The Unbearable Lightness of Helium

We are letting go of all our helium. This is no joke. As we satisfy our mylar bellies’ hunger for maximum buoyancy, helium escapes from our planet at a rate much faster than the Earth can replenish it, and the US, holding 75% of the world’s supply, happens to be selling it off at bargain-basement prices []. We’re set to fully run out of helium around the year 2035.

But some of my favorite comedians — the ones with more than trace elements of intelligence — love to make light of it.

Last night, The Daily Show ran a special report on the looming helium gas-hole. But Brian Malow (the Science Comedian . . . “dot com!”) beat both The Daily Mail and The Daily Show to the punchline back in 2009, in this nerdtastic Ignite talk at the Web 2.0 Expo in SF []:

Helium is a nonrenewable, finite resource, yet it’s a crucial and insubstitutable element in technologies where its uniquely low boiling point is necessary for cooling, such as in MRI scanners and in the manufacture of liquid crystal displays. Why are we so frivolously letting go of helium?

Well, basically, because we can… and because people are unaware that we shouldn’t be able to. Prices have been driven up, scarcity can definitely be felt, but public understanding of the fact that helium, once consumed, can never be retrieved and won’t be replaced, is not exactly at the forefront of environmental education.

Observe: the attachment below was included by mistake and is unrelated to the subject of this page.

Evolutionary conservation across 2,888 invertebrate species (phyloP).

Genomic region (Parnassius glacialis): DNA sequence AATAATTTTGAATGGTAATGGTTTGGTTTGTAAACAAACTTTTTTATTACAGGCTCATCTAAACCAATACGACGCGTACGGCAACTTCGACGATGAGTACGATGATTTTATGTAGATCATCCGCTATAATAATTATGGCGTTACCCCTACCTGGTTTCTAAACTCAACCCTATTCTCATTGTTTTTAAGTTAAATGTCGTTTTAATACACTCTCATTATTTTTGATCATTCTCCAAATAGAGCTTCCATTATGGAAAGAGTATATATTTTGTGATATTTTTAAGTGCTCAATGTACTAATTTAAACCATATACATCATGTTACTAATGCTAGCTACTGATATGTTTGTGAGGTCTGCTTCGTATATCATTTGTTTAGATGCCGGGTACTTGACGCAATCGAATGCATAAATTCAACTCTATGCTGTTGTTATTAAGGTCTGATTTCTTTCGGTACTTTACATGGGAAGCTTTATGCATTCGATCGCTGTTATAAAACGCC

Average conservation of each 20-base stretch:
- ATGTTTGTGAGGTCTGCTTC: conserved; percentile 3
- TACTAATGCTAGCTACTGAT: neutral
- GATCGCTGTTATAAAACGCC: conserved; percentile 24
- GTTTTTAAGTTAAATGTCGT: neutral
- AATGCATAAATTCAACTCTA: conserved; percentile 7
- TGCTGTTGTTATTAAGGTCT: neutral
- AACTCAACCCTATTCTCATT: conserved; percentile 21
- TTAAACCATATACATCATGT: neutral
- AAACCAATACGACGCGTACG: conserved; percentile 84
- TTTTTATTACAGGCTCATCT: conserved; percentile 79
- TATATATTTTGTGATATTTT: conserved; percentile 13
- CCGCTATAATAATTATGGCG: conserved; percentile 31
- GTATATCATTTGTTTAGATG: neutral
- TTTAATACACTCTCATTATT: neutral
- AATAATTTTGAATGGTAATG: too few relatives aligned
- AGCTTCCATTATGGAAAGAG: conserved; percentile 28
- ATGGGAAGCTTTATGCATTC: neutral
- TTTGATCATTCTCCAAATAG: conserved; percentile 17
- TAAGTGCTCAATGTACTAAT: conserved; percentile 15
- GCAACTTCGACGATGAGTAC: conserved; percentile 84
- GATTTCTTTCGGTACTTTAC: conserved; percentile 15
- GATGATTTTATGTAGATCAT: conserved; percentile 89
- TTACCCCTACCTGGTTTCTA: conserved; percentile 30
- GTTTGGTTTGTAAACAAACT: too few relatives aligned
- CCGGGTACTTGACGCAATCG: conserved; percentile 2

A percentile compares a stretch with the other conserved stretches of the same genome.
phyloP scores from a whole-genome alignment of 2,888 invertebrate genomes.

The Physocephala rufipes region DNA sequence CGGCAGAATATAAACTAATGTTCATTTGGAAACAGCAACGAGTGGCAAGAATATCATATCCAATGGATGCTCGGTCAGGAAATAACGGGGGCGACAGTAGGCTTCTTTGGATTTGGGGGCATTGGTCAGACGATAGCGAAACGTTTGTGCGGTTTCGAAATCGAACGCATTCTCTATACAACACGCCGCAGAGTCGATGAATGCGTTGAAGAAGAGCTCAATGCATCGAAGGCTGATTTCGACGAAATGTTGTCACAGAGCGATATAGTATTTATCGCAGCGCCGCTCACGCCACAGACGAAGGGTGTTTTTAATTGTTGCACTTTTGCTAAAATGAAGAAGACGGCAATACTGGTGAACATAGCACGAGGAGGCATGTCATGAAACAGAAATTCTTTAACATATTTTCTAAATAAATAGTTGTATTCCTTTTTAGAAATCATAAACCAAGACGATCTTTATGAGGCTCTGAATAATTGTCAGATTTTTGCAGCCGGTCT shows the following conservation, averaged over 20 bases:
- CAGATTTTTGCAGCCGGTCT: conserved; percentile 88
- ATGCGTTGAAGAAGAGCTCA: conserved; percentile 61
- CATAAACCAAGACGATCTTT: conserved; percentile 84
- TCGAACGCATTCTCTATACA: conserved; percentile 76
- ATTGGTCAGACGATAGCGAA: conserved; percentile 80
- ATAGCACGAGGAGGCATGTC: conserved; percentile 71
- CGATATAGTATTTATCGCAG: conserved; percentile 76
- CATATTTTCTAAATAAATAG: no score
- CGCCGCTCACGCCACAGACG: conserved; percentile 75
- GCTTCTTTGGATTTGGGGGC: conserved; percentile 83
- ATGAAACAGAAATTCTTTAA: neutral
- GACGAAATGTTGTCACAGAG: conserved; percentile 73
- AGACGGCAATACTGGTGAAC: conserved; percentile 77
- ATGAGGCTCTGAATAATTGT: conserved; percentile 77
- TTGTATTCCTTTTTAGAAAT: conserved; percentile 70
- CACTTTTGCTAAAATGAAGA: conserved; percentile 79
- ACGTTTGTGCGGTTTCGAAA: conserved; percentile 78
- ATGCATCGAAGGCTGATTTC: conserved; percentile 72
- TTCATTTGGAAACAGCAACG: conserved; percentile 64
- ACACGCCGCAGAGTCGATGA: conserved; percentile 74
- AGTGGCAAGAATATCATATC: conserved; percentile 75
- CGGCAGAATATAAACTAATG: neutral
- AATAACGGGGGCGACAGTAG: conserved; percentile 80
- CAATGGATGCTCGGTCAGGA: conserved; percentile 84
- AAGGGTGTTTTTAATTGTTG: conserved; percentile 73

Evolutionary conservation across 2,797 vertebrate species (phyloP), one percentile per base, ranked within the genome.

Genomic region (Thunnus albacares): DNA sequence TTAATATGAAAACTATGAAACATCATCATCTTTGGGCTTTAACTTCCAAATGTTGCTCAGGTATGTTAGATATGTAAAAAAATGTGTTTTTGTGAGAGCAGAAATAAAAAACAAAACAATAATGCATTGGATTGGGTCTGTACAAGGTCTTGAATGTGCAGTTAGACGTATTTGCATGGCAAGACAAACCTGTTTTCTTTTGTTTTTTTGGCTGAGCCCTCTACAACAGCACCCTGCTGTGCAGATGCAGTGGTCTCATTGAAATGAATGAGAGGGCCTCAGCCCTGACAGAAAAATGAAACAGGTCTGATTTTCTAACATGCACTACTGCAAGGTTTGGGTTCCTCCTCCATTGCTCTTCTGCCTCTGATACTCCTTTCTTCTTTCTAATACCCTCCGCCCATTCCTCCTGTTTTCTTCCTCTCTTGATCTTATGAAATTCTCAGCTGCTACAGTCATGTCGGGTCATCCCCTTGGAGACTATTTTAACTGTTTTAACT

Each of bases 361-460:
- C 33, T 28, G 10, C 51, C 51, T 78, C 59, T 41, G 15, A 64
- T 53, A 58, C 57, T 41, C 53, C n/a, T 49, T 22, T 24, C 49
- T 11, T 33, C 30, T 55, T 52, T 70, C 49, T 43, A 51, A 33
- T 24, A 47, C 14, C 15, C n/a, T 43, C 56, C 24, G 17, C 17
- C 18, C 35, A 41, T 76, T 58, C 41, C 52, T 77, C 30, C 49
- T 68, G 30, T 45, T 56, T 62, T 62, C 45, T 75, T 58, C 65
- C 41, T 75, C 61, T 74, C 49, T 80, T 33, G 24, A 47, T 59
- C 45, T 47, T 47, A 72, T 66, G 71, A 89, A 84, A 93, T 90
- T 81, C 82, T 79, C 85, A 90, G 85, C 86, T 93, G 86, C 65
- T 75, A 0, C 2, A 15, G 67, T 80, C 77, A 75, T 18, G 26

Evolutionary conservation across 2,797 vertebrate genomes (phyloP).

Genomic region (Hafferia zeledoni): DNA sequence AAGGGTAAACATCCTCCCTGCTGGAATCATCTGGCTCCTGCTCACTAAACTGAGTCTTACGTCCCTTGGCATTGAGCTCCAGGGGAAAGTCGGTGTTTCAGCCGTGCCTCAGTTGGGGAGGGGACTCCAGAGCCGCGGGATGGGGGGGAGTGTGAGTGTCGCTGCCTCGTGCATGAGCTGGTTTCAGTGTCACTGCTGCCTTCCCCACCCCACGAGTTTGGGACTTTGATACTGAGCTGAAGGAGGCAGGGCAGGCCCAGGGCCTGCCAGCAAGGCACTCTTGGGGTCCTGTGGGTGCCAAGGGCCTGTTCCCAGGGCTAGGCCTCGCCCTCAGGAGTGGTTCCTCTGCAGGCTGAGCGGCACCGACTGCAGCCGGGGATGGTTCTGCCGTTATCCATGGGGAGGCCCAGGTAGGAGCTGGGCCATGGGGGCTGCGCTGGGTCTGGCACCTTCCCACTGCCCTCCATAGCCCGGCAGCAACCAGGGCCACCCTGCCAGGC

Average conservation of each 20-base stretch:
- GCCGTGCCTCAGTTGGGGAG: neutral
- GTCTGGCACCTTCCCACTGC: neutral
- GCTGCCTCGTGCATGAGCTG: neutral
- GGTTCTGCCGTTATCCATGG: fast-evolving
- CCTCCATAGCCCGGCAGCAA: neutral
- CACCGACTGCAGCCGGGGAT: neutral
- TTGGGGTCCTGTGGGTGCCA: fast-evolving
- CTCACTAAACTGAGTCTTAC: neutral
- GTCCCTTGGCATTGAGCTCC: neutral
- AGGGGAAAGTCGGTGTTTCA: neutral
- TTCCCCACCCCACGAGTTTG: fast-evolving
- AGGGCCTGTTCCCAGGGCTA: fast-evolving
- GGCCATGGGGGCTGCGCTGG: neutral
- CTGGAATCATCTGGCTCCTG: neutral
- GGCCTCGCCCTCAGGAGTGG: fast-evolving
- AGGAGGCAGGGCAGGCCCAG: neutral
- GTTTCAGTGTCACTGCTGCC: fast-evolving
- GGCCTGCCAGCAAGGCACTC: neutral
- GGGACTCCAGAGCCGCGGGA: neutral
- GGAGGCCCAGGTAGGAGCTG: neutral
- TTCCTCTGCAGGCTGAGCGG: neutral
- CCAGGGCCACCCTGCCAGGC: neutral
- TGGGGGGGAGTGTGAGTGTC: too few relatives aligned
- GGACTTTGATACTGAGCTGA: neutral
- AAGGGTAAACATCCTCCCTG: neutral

“We have to be thinking of these things,” said Lee Sobotka, a chemistry and physics professor at Washington University. “Up to now, the issue often hasn’t risen to the level that it’s important. It’s a problem for the next generation of scientists. But it’s incumbent upon us to have a vision, and tell it like it is a resource that is more strictly nonrenewable than either oil or gas.”

This is not to say that guilt would stimulate conservation. As this party balloon seller remarked in 2008 [], following a huge price surge in helium gas,

“Sometimes customers are a little surprised by the price, but it doesn’t prevent them from wanting a fun arrangement,” he said. “It’s sort of like price increases with things like gasoline or bread, or milk. People don’t stop buying them.”

For the consumer, helium was already an occasional luxury. Now it’s simply a more expensive occasional luxury. It will likely take prices even the rich consider ludicrous to deter consumer-market depletion of helium, which is not likely to happen without tight regulation of the supply.

Et Tu, Boyfriend?

Testing the theory that girls love a bad boy, my partner Josh fritters away our dwindling helium reserves by sending weather balloons up to near-space to take pictures and send back GPS and other sensory data via ham radio. He filed this post on his blog about the third in a series of missions dubbed “Bacchus” under thank god my girlfriend thinks this is sexy. Hmm.

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